We packed to stay the night, but with a new doctor comes changes. She is different from our other doctor. Thinks out loud. Thats ok. But it does spin me a bit. We packed for IVIG and a steroid pulse. Which means we packed to possibly stay overnight. But just the same we were going to be admitted.
Good news is he is doing better. Well enough to skip this weeks steroid pulse intravenously. His limp from his hip improved a lot. When he runs, you can hear it, barely see it. Means? Means I can hear a quick thump thump. A regular run is a step one right after the other, in rhythm. His is more of a one two one two one two. So the whole hip lag drap thing is so much better. I have seen little to no evidence of swallowing issues. It does not help he came down with a bad cold Friday. I was surprised they weren't more concerned. But with no fever, energy in steroid Zone, can't treat something that is not there. He has lost his voice from the cold so the doctor was not pleased with the quality, but he has a cold.
So they stopped Remicade. They orginally started Remicade not to treat JDM but to treat his colon. The speculation that the Remicade might be making him flare. Agree. Not entirely.
So we held IVIG. Part of me thinks she is still going to cut it out completely. We return next week for the next dose of Rituxan and a steroid pulse. That will be all with the Rituxan for another 4-6 months.
The next week after that we return for another overnight of Cytoxan, IVIG, Pamidronate, and steroids.
We were sent home to come back next Wednesday.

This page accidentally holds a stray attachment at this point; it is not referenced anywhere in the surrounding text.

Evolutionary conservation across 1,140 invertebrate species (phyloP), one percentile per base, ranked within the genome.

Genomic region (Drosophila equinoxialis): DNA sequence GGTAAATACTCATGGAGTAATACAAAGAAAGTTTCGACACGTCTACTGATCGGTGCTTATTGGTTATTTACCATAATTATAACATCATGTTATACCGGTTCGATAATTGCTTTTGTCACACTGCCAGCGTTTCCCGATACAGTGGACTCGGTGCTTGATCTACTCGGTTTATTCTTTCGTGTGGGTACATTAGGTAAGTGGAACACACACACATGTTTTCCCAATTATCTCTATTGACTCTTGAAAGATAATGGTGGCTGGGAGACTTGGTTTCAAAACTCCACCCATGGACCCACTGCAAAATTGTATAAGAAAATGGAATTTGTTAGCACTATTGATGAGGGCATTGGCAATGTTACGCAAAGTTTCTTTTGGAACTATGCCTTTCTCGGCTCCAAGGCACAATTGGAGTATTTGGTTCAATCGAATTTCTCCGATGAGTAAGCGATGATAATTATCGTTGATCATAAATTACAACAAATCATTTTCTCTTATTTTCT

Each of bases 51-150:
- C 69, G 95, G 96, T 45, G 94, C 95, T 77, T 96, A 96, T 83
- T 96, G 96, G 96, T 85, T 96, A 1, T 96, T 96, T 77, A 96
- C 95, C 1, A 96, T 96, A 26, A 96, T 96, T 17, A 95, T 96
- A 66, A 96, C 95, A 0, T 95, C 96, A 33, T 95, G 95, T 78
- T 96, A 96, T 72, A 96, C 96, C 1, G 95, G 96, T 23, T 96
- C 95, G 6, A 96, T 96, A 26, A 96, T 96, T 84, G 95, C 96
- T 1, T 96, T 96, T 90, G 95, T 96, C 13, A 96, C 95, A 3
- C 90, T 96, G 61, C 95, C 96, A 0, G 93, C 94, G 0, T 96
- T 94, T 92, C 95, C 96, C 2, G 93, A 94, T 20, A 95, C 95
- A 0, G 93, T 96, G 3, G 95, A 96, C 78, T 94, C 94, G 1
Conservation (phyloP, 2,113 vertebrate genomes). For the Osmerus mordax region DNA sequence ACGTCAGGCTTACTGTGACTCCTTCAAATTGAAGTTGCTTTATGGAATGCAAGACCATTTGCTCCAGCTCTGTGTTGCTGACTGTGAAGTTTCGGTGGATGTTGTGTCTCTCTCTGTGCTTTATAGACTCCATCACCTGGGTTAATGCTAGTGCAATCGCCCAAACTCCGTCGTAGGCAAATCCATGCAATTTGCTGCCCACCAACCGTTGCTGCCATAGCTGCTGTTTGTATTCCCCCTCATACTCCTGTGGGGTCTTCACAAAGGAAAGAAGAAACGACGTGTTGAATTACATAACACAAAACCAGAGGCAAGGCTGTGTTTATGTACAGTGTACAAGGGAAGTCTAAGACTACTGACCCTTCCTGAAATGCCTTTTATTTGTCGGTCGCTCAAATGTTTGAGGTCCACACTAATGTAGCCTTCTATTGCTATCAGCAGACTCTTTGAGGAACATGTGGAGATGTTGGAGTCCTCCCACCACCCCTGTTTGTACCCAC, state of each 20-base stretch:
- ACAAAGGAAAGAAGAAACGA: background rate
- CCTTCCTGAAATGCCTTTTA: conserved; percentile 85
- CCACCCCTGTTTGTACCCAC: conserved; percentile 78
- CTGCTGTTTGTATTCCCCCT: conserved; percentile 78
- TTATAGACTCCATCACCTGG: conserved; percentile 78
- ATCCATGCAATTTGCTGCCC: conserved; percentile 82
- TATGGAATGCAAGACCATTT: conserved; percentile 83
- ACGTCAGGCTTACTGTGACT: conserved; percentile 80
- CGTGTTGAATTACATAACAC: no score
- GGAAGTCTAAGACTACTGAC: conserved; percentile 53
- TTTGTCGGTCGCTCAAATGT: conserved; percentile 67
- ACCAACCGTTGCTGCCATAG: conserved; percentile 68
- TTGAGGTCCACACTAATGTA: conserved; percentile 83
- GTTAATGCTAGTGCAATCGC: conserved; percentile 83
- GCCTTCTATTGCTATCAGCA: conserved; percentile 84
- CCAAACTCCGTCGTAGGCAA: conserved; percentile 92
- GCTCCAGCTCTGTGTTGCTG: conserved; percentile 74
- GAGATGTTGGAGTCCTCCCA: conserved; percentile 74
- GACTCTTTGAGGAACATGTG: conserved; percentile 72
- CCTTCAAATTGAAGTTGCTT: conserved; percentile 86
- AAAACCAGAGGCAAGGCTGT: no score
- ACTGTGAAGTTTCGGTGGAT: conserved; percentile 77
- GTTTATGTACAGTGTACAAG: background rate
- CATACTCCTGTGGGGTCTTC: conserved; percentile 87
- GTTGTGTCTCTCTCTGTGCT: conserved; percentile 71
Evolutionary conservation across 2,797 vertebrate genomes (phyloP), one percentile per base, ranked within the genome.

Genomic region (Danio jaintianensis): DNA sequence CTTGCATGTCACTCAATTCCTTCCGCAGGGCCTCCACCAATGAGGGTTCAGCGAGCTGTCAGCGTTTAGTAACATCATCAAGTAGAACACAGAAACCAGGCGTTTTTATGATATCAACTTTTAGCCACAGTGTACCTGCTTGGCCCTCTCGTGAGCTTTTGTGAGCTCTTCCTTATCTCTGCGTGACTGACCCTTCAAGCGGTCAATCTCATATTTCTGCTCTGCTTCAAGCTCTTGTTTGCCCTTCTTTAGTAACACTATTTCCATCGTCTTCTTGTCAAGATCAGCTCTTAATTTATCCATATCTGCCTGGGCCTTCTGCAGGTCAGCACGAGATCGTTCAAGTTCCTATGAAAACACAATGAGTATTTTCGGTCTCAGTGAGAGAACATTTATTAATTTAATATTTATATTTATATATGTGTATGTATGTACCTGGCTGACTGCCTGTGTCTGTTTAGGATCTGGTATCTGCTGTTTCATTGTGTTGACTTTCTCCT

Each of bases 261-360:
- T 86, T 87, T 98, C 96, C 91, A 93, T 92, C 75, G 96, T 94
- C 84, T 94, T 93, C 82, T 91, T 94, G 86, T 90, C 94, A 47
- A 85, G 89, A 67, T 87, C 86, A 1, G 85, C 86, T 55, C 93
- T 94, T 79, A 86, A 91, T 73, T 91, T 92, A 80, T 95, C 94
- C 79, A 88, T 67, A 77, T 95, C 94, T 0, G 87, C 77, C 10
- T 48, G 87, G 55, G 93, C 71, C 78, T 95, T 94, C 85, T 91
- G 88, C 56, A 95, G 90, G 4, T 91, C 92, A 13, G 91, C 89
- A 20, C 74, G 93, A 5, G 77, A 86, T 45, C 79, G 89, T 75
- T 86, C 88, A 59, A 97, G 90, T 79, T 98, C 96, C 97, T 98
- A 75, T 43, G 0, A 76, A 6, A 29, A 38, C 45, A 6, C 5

Friday (5/4) we had an emergency dentist appointment. The day before Gary woke up to what appeared to be a toothache. He was rolling around on my bed at 6am, crying his tooth hurt. I immediately gave him tylenol and called the dentist. It was 7am and they were there. I couldn't believe. Gary also see's Children's Hospital in Seattle Dentistry Department. They deal with immune compromised children. There is a certain special handling these kids need. They got us in at 10am. The dentist saw no immediate evidence of an abscess. But he does have a few cavities. Gary is to young for xrays. The dentist was very nervous so she talked to me about putting him completely under to take care of everything. They will put him under general anesthesia. Do xrays, fillings, cleaning, ect,. I know what you are thinking. For a dentist? Really is it necessary? Yes. It is. Gary has had extensive medical procedures that have made him intolerant. Extremely intolerant. That was evident during the MRI we tried to get him to do without sedation. The dentist was even more concerned and motivated to get an xray done when she saw he was on pamidronate infusions. She explained how these infusions can change the composition of his bones. She said his baby teeth might not fall out the way they should because of the strength this creates in the bones. Good add another to the list. So he will be getting some sleepy juice. She said it was important to make sure he doesn't have necrosis in the jaw from the pamidronate. This means the bones dies. It has not been seen in children, but has in adults. I love it when it is explained to me, "we are exploring new horizons with this treatment and how it effects dental bone development." Oh how fun.
He is still trying to recover from a cold he caught. He has had it for 8 days now. But it doesn't make him feel bad or sleep bad, so that is a plus. His heliotrope rash is there on and off. It is faint enough someone who doesn't know him will say he looks good.